The release of her catalogue happened at midnight last Thursday—coincidentally, the same time as rival Katy Perry’s new album Witness was released— and had been announced early last week via Taylor Swift’s official Instagram page, Taylor Nation.
In the post, a member from Swift’s team wrote, “In celebration of 1989 selling over 10 Million Albums Worldwide and the RIAA’s 100 Million Song Certification announcement, Taylor wants to thank her fans by making her entire back catalog available to all streaming services tonight at midnight”.
While Swift’s announcement and release of music has certainly pleased fans, with some fans saying, “We belong together”– strickland.larrysupercracka, and “I ALMOST STARTED CRYING WHEN I SAW TAYLOR ON THE HIT REWIND ALBUM ON SPOTIFY”– christinawellen, Swift initially withdrew her catalogue from all streaming services back in 2014, especially Spotify and Apple Music, citing recording artists were not given their proper royalties for their streamed music.
On her displeasure with Spotify’s and Apple Music’s royalty rates, Swift said they were “ridiculous” and that online music streaming was ‘a grand experiment contributing to the idea that music should be free’.
“Everybody’s complaining about how music sales are shrinking, but nobody’s changing the way they’re doing things,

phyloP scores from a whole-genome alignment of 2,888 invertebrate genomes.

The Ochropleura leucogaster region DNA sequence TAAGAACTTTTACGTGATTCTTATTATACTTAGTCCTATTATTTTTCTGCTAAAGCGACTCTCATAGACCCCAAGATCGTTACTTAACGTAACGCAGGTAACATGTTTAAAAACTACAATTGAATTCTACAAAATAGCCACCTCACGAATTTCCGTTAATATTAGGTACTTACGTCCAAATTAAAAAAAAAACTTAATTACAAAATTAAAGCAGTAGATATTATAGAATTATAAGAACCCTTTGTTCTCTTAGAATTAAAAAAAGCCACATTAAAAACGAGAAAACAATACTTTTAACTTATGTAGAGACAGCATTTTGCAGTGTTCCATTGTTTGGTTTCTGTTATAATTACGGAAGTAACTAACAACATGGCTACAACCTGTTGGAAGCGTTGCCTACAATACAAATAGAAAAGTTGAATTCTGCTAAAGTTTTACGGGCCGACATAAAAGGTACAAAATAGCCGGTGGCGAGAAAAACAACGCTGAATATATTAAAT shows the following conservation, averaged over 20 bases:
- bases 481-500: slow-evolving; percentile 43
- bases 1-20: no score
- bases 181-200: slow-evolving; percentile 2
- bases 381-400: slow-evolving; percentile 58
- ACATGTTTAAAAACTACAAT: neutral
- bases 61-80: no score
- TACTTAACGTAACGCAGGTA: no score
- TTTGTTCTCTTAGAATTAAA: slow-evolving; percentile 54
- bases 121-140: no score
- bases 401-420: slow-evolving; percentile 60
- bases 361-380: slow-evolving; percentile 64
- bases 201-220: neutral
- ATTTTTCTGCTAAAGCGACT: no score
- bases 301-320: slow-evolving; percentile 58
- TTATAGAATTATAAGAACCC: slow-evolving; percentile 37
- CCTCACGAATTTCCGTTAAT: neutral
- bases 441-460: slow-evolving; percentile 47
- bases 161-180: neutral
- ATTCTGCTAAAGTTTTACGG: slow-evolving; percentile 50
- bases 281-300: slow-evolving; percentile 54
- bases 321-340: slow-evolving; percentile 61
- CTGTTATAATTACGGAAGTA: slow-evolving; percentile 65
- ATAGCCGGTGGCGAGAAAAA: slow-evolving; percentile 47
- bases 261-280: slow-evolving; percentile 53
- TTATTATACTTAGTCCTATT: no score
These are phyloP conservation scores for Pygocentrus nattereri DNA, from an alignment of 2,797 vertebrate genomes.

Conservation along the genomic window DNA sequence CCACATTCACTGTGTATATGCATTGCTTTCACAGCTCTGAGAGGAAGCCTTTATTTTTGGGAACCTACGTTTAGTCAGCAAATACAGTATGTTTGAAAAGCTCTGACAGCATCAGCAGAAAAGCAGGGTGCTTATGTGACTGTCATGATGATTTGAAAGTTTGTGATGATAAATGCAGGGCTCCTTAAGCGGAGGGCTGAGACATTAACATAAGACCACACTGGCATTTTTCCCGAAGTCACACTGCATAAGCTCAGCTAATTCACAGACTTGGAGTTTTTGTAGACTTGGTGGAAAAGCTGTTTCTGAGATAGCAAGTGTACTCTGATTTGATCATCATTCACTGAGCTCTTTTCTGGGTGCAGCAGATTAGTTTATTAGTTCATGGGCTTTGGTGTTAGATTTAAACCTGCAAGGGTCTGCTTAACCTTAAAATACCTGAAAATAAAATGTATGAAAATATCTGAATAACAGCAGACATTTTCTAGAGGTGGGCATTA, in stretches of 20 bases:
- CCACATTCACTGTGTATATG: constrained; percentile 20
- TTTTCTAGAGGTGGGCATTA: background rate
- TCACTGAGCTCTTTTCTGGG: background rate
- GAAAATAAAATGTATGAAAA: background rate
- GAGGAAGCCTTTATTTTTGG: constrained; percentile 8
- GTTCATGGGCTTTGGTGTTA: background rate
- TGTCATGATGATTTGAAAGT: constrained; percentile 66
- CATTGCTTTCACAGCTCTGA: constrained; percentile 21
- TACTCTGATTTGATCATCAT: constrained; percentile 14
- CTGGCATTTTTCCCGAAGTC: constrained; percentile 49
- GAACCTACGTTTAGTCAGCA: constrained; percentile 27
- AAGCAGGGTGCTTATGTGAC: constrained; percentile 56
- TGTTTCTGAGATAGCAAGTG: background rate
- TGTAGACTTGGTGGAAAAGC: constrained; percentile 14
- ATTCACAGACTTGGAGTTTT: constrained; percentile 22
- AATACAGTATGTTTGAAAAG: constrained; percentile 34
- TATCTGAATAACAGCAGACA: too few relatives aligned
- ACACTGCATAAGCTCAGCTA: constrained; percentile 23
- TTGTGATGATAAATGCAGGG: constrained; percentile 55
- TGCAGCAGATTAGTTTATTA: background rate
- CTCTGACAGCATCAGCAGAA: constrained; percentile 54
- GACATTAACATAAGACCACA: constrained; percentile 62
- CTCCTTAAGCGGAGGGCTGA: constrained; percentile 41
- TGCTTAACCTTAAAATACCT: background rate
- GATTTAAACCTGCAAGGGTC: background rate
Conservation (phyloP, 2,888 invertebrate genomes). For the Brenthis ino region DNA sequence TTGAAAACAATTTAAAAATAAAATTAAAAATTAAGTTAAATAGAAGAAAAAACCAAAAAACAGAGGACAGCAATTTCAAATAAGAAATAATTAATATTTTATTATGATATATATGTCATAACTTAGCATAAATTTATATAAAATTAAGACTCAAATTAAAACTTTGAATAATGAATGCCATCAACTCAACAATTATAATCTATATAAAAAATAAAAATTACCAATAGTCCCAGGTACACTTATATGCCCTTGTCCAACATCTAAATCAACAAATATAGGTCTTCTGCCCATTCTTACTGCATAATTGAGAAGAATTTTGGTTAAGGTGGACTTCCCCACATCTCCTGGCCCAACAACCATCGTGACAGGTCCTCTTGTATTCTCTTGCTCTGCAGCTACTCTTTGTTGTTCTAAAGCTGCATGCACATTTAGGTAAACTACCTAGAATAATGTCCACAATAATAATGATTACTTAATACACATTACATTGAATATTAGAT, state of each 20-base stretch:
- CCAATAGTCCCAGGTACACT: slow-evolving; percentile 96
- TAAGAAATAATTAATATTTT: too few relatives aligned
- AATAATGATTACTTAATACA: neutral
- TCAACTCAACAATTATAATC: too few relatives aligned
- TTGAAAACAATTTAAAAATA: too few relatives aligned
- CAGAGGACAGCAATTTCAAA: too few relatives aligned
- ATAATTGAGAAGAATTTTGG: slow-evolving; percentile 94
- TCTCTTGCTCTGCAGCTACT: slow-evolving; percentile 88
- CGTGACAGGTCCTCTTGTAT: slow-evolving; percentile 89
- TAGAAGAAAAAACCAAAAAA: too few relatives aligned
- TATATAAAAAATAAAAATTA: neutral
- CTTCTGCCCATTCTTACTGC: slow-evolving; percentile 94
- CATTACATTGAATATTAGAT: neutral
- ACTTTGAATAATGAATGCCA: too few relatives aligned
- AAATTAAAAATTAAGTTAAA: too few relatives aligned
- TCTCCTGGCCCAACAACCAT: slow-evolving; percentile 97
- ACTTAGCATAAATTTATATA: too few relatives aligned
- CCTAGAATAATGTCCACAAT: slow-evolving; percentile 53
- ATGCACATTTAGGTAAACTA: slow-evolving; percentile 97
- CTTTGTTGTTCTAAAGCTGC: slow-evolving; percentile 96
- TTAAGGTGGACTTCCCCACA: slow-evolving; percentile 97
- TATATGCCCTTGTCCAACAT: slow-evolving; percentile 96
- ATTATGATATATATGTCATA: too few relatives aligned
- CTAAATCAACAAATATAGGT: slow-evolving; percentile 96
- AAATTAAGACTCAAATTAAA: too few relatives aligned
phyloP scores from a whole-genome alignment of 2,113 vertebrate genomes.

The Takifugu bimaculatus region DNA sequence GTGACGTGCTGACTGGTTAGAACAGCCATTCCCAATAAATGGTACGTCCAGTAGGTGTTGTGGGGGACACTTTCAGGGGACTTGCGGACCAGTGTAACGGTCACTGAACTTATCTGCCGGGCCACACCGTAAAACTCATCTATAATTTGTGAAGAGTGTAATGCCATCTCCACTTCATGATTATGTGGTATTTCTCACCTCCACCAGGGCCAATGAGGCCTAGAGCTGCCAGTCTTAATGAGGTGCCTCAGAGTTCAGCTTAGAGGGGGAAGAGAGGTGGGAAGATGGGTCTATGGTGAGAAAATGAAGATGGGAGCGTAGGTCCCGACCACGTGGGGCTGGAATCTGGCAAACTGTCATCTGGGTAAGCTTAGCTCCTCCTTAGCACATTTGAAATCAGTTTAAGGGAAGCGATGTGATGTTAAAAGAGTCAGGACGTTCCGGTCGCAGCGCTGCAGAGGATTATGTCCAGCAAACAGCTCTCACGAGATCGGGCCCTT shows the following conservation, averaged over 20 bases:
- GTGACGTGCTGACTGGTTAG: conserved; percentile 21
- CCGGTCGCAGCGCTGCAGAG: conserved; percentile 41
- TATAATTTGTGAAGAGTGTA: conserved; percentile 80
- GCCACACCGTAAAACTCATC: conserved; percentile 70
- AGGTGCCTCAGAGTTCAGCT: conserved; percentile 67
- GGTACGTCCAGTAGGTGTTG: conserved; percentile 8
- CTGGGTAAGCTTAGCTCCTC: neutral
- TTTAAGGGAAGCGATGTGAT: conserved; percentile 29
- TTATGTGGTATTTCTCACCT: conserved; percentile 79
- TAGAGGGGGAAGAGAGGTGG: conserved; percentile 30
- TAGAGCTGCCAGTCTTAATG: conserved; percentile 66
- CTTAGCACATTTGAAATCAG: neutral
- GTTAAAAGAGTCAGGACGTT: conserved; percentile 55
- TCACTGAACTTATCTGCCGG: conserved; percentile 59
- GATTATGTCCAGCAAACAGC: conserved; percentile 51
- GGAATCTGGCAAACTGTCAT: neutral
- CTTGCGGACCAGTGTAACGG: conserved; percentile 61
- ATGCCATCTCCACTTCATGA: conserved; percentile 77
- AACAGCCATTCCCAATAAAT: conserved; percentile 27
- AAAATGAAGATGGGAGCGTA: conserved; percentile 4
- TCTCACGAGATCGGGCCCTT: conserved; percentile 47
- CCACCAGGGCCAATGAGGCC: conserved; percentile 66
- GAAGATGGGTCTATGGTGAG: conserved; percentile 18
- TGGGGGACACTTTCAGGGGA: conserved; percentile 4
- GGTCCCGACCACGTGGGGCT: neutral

“They keep running towards streaming”, she continued, “which is, for the most part, what has been shrinking the numbers of paid album sales”.
She also told Yahoo that she wasn’t, “willing to contribute my life’s work to an experiment that I don’t feel fairly compensates the writers, producers, artists and creators of this music”.
Despite her feelings towards these sites back in 2014, Swift did come to an agreement with Apple Music after writing and releasing an open letter encouraging the service to pay artists their royalties during a three-month trial period offered to Apple Music users.
Other artists who initially withheld their back catalogue from the same sites but then relented are Prince, The Beatles, Neil Diamond, and Garth Brooks. Some of the other artists still with holding from the streaming sites include English band King Crimson, Bob Seger, and metal band Tool